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Since its creation in 2013, the Seattle Teacher Residency (STR) has been in the vanguard of efforts to reimagine teacher preparation in the United States and create novel pathways into the profession.

A case study of STR’s creation and development is now featured in the new book “Teaching Teachers: Changing Paths and Enduring Debates” by James W. Fraser and Lauren Lefty, which explores the growth of new teaching programs since 1986.   

Fraser and Lefty argue that three factors help explain this dramatic shift in how teachers are trained: an ethos that market forces were the solution to social problems; long-term dissatisfaction with the inadequacies of university-based teacher education; and the frustration of school superintendents with teachers themselves, who can seem both underprepared and too quick to challenge established policy. Surveying which programs are effective and which are not, this book also examines the impact of for-profit teacher training in the classroom.

Responding to a desire to strengthen a pipeline of well-prepared and diverse teachers into the district, Seattle Public Schools, the local nonprofit Alliance for Education, Seattle Education Association (the district’s teachers union) and University of Washington College of Education came together to create the Seattle Teacher Residency.

Through a 14-month program, residents are trained through a combination of rigorous university-based coursework, a full school year clinical experience, and continued coursework and mentoring experiences. Upon completion of their training, STR graduates make a 5-year commitment to teach in Seattle Public Schools in high need environments.

“STR teachers are known to stay in classrooms longer than their peers, reflect the diversity of their students far more so than the teaching body at large, and achievement data was shown to improve at a higher rate in schools with greater numbers of STR teachers,” Fraser and Lefty write.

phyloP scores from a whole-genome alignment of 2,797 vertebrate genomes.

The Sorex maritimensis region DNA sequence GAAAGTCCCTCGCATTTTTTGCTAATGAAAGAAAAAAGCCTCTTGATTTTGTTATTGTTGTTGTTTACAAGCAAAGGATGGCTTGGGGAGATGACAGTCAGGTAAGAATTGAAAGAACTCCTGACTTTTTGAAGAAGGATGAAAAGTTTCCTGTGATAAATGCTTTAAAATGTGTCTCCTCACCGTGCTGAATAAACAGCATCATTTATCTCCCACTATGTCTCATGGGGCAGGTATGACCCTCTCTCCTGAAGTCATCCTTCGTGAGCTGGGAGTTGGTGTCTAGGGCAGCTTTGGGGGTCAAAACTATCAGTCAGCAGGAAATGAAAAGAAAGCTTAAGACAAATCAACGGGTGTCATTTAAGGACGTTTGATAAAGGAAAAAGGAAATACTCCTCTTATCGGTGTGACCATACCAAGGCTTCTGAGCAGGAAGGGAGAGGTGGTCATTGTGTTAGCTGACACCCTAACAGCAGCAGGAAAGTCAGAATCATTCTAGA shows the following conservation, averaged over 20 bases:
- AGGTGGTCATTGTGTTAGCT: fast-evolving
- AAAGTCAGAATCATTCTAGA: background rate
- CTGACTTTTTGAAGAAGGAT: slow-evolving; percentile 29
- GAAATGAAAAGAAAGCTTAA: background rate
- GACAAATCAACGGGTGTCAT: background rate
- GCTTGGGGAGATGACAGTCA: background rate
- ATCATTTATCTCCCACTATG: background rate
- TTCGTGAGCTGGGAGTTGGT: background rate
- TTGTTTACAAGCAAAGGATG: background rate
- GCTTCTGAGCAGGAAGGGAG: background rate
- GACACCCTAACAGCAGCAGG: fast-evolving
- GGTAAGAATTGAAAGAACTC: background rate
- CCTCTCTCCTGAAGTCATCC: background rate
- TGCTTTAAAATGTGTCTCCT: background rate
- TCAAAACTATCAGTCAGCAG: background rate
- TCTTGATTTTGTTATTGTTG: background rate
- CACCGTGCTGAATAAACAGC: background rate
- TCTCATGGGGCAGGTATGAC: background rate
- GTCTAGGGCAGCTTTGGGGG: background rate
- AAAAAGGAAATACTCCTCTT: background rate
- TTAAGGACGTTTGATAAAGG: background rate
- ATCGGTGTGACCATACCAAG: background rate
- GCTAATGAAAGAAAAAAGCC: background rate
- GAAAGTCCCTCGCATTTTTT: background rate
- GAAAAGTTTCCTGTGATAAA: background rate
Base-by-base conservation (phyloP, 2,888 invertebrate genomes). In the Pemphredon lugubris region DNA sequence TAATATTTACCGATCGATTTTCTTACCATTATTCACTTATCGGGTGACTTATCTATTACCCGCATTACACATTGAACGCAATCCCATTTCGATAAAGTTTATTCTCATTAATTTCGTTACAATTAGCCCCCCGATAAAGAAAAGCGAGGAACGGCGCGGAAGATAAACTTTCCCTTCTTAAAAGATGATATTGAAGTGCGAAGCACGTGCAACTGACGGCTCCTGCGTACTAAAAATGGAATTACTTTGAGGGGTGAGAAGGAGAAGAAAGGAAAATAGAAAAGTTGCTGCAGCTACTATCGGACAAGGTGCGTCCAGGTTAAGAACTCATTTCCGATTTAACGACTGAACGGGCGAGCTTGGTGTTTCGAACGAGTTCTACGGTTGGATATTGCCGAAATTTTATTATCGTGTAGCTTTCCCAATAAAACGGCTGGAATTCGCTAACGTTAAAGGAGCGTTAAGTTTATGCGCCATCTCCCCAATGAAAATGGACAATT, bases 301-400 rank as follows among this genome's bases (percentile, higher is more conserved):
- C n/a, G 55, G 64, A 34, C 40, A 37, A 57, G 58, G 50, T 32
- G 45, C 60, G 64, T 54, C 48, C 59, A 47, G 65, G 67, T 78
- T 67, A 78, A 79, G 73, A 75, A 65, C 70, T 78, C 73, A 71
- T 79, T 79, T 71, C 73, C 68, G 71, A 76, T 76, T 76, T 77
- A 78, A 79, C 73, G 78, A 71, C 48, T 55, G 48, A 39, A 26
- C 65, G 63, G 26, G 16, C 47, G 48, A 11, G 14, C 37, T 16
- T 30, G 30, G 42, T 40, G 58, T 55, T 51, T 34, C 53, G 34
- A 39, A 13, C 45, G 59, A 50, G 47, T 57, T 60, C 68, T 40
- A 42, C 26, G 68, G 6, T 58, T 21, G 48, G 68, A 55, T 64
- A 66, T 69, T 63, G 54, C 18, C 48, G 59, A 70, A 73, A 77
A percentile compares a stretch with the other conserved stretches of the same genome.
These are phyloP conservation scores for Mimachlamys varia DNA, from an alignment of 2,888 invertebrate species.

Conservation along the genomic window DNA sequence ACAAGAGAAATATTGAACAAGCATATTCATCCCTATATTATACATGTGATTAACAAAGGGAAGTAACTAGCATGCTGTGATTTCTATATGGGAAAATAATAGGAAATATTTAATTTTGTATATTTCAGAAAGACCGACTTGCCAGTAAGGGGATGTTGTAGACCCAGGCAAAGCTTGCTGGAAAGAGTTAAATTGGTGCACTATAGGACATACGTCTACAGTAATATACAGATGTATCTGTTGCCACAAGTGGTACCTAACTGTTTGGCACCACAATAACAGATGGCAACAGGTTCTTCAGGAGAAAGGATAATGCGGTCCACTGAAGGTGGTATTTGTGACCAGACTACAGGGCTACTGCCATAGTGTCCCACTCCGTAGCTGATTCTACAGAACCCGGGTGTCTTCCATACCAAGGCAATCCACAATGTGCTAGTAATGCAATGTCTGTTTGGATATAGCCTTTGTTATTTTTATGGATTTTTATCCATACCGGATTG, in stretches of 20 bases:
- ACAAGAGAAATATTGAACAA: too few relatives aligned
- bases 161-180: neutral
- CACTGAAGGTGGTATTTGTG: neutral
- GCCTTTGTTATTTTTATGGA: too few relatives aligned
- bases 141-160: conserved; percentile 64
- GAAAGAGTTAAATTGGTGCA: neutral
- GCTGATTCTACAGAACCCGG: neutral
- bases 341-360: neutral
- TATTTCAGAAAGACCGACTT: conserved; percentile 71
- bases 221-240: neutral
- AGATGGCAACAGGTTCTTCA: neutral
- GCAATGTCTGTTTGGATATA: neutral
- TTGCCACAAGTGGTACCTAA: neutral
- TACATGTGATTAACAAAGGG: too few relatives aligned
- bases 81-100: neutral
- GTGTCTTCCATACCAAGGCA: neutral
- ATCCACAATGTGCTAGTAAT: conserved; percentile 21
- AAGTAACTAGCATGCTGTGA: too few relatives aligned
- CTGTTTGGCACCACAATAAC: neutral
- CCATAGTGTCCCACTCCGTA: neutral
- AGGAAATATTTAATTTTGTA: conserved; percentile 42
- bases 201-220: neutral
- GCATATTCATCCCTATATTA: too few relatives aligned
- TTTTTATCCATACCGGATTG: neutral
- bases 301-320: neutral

The authors note the partnership with UW College of Education was and is another critical asset of the residency’s successful functioning.

“University faculty who participated in the design of the program and who now teach in it are committed to innovation and integration with district programming,” they write. “The university-based partnership likewise ensures that critical theoretical and pedagogical training is not given short shrift in STR’s curriculum, as in some alternative programs where skepticism of the ideas of university-based educators abounds. It also allows instruction to be strongly aligned to classroom practice.”

Fraser and Lefty also note that resident instruction is specifically designed to prepare graduates to teach in the SPS system: “STR’s team of leaders and UW faculty create alignment between the STR curriculum and the SPS vision, to best prepare the residents to teach within the context of Seattle’s schools—making both teachers, teacher educators, and district leaders happy.”

Fraser is a professor of history and education at New York University. He is the author or editor of twelve books, including “Between Church and State: Religion and Public Education in a Multicultural America” and “Teach: A Question of Teaching.” Lauren Lefty is a doctoral candidate in the History of Education program at New York University.


Dustin Wunderlich, Director of Marketing and Communications
206-543-1035, dwunder@uw.edu